In England, there are a couple strikers who fit the bill. At Manchester City, there are his Atletico Madrid replacement, Sergio Argüero (160 goals in 351 games; 0,45 goals per game), Carlos Tevez 153 goals in 349 games (0,43 goals per game), though his ratio is hampered by his stay at Manchester United where he had to accommodate Cristiano Ronaldo and Wayne Rooney.
Completely discounting for his Everton days as a teen, Rooney’s numbers are 184 goals in 376 games (0,48 goals per game) while his new striking partner Robin van Persie has scored 143 goals in 291 games (0,49 goals per game) since arrive in England. In light of his then persistent injury record it’s quite an achievement.
Fernando Torres all-time ratio (0,44 goals per game) suggest that he’s still up there with the elite. In absolute numbers that may be true but statistics can also be misleading. Unlike his peers Torres does not score regularly, not anymore. He scores every once in a while and completely disappears of a grid for a while.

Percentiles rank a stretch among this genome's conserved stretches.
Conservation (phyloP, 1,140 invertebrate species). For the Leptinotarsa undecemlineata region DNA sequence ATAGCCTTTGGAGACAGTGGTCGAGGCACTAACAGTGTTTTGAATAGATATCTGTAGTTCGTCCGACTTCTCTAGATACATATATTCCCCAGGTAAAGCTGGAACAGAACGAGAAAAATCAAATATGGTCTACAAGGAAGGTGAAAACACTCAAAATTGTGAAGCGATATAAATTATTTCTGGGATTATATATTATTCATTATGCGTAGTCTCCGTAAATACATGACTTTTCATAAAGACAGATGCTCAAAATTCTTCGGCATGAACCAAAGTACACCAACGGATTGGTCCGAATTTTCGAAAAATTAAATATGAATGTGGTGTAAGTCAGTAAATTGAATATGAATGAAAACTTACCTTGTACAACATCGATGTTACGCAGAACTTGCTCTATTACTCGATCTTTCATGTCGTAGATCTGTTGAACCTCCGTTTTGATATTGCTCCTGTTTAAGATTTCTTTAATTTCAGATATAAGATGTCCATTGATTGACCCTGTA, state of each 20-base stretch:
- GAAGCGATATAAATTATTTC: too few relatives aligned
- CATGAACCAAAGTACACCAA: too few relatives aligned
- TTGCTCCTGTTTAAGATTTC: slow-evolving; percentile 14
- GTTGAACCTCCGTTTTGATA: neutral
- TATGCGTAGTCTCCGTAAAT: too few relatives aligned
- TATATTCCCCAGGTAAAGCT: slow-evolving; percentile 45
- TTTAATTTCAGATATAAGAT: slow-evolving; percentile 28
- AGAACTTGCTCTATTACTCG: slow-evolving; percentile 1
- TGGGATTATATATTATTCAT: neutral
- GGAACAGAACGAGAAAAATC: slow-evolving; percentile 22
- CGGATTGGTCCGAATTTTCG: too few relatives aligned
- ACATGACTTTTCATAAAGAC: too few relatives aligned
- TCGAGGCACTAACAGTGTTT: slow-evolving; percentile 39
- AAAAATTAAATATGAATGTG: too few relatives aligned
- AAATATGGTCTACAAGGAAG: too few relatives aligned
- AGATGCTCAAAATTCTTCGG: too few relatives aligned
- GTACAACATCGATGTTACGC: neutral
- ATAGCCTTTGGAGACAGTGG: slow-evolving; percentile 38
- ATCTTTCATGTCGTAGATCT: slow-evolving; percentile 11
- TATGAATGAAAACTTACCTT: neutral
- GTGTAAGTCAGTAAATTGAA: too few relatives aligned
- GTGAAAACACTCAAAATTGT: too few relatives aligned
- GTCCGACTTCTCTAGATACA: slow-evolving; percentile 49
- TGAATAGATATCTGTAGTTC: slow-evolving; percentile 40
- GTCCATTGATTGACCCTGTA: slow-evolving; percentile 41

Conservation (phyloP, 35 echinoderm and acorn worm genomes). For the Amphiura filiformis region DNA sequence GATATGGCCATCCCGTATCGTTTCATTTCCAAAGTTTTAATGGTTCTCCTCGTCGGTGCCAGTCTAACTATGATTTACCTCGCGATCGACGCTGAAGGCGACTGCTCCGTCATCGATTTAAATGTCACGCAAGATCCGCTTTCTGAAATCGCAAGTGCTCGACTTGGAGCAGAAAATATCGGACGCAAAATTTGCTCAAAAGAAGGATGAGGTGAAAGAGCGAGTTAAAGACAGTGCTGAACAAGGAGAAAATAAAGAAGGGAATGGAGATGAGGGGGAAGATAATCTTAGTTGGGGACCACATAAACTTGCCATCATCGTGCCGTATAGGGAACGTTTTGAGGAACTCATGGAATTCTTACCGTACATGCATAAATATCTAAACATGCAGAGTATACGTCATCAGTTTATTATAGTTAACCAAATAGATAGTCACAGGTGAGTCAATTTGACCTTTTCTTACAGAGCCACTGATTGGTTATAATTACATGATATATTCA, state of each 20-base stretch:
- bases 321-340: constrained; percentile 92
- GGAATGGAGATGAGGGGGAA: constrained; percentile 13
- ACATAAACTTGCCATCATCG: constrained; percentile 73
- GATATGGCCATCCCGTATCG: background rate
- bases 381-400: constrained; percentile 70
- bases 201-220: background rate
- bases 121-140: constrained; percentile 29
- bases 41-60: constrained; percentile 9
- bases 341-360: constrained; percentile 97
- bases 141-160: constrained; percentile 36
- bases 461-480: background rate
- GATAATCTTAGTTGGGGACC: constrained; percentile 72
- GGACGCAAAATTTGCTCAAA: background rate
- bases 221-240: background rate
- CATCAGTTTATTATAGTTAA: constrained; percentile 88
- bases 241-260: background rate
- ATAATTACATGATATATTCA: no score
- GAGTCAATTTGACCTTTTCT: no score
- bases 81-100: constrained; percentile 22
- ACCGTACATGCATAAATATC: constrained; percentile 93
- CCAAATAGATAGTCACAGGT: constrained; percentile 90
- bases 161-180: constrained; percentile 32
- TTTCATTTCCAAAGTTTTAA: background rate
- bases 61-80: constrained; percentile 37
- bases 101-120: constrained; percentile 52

Last season he even managed to not score a goal in 24 hours of football. For a player as expensive as he is (on £180,000 a week, the joint-highest wage in the Premier League), that’s unacceptable. Even if selling Torres merchandise is a highly lucrative endeavor for Chelsea (or Adidas), he is paid to score goals first and foremost, which brings us to Chelsea’s indifferent form as of late.
Since late October Chelsea have lost three games in their last seven outings and have conceded the peak of the EPL table to Manchester City.